The Stormtroopers have gained levels of skill as well, becoming accurate enough to hunt down many people, and in one instance, skilled enough to fight, and almost beat, a guy with a lightsaber!

But it’s Kylo Ren who manages to show the power of the dark side. He’s not trained as a sith, but he can freeze people and blaster bolts in place, and also read the minds of others! One wonders how such a person would turn out under full training.

Han Solo also turns out a good performance, but we don’t focus on him for long. He’s got a son, who he eventually confronts. This is Kylo Ren, AKA Ben Solo.

And I will be totally honest, the legacy characters aren’t utilized as much, mainly because they’re getting too old. But Han and Chewie are still good. Han even gets a touching moment with his son, where he manages to show a side of him we haven’t seen.

And then we see his death, because Kylo has just killed him with his lightsaber in an act of faked emotion. What a lowdown move! Rewatching this, my mom didn’t want to witness this action, it unnerved her. Finally, this generation gets its “I am your father” moment.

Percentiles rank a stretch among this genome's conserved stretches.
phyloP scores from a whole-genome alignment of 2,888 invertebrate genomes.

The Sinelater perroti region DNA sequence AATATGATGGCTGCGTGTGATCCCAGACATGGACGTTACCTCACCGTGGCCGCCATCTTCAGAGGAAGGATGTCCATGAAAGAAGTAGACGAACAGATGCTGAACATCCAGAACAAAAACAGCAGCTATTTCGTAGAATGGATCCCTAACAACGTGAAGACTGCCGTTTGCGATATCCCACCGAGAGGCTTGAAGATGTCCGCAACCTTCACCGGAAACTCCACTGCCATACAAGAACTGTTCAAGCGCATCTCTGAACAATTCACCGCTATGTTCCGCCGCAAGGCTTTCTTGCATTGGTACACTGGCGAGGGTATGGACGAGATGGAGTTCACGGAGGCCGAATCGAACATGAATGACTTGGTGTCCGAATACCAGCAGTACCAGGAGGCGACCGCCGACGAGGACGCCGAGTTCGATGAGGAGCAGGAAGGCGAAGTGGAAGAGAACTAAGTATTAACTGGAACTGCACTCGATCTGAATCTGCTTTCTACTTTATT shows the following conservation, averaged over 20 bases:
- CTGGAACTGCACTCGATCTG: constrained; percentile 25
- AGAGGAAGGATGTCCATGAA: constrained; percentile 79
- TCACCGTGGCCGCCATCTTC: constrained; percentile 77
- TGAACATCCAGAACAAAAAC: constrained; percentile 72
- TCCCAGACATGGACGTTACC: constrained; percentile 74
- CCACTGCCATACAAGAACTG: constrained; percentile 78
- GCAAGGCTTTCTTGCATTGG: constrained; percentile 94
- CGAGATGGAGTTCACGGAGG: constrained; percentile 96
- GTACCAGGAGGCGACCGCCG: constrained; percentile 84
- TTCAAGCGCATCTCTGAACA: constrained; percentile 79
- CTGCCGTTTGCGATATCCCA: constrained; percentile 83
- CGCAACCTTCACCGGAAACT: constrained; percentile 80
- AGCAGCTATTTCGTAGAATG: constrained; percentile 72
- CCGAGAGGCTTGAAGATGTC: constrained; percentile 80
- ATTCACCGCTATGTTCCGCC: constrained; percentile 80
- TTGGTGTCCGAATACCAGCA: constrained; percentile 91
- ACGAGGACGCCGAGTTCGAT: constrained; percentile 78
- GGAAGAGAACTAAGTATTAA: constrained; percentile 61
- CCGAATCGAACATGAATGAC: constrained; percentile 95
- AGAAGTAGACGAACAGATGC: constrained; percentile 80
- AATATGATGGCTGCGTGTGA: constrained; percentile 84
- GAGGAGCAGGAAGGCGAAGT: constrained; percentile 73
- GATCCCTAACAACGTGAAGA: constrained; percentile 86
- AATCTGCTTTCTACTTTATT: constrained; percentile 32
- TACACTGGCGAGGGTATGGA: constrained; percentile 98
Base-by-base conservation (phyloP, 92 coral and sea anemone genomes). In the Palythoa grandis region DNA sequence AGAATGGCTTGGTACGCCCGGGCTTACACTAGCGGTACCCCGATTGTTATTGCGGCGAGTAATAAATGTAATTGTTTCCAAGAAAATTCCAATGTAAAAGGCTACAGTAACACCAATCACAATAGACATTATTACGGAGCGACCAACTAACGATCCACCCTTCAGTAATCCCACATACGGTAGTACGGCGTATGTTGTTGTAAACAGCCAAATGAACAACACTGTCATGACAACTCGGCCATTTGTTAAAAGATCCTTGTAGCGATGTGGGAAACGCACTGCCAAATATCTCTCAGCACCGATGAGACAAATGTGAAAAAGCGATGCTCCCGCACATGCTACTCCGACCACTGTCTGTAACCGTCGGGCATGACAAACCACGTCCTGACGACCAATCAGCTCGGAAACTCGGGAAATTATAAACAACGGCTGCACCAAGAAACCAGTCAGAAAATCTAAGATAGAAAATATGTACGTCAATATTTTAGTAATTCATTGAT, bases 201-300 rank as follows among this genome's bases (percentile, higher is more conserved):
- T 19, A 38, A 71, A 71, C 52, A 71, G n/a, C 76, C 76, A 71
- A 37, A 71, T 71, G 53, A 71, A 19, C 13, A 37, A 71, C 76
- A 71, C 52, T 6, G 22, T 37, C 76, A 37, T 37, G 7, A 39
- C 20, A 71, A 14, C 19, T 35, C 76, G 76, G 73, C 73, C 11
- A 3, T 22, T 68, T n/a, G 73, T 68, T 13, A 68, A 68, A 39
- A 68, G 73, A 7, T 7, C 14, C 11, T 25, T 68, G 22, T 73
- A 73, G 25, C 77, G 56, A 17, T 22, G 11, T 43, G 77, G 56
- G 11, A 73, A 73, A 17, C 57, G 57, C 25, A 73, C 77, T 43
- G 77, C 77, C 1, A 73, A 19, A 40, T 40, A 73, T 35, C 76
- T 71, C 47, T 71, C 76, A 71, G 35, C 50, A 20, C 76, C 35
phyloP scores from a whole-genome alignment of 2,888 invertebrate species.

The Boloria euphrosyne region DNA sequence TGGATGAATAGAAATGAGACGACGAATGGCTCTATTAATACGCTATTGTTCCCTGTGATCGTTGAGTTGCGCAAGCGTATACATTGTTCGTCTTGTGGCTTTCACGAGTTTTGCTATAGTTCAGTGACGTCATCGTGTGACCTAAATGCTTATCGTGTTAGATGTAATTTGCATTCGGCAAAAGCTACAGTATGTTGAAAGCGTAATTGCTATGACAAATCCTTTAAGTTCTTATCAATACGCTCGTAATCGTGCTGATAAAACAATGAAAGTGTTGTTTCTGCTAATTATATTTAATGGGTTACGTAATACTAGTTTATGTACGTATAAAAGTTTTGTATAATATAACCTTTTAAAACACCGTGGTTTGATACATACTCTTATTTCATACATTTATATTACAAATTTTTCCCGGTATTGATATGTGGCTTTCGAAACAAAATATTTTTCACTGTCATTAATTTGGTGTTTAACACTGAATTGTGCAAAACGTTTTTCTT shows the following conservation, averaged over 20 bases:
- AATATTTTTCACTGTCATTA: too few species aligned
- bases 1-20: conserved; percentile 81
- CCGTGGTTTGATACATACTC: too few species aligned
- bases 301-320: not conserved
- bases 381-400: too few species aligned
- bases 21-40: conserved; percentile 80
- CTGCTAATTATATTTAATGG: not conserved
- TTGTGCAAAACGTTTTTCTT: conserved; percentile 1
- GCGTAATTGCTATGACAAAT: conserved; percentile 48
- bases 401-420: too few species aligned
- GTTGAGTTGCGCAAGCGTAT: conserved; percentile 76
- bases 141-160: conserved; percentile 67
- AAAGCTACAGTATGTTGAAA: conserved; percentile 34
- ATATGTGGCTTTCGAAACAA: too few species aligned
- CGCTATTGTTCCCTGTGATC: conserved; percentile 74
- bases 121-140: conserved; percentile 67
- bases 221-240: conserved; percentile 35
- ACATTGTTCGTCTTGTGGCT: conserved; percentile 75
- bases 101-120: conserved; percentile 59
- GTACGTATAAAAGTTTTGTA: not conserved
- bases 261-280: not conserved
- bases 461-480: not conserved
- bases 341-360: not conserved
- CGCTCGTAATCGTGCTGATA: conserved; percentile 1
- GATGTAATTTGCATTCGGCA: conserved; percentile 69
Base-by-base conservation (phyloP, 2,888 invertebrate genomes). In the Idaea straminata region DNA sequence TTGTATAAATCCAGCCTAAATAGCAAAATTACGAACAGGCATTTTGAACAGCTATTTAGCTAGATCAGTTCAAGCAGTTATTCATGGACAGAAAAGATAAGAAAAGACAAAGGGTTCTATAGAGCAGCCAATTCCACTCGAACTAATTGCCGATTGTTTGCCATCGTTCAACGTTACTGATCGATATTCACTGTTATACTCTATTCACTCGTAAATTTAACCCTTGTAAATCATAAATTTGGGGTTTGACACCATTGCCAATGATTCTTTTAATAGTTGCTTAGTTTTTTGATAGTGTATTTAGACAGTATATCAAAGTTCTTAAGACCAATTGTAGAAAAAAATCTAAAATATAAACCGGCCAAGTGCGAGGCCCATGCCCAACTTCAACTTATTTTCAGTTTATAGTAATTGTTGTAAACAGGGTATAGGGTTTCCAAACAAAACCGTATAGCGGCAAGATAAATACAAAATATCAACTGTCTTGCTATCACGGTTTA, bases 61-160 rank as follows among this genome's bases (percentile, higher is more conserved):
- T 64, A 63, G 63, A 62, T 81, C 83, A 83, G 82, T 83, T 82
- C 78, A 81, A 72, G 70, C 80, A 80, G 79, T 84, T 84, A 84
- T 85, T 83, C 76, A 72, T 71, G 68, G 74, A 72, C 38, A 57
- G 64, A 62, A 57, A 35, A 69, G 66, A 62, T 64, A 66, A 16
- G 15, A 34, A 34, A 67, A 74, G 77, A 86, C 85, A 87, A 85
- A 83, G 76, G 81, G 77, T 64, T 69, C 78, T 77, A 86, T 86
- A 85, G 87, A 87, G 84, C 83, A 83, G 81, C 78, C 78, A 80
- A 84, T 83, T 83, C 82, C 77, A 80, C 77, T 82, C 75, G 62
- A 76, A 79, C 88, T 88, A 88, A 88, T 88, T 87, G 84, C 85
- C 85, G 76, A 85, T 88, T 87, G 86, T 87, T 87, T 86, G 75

Cue epic lightsaber duel with Rey and Kylo. Oh, and this is taking place on a giant battle station, that’s basically the death star supercharged, in the middle of a dog fight to take the place down. I grew up on Star wars, and this still excited me! (~_~)

I can’t wait to see what happens next, but that’s later, and right now, we have to PREPARE TO WATCH ROGUE ONE, YOU GUYS! THERE’S ANOTHER MOVIE RELEASING DECEMBER THIS YEAR! Not going to lie, I am stoked!


The Force is Strong With:

  • BB-8. The character seemed shoehorned in during the marketing blitz, but they pulled him off correctly! Great job, Disney! Gold Medal!
  • The Starkiller Base Sequence is deftly choreographed, to the point that I counted off the time in movie for when the weapon would fire, and it was accurate to the point of being somewhat creepy. (Start timing when you hear “weapon charged in 15 minutes” and count how many times the dialogue in the film syncs up.)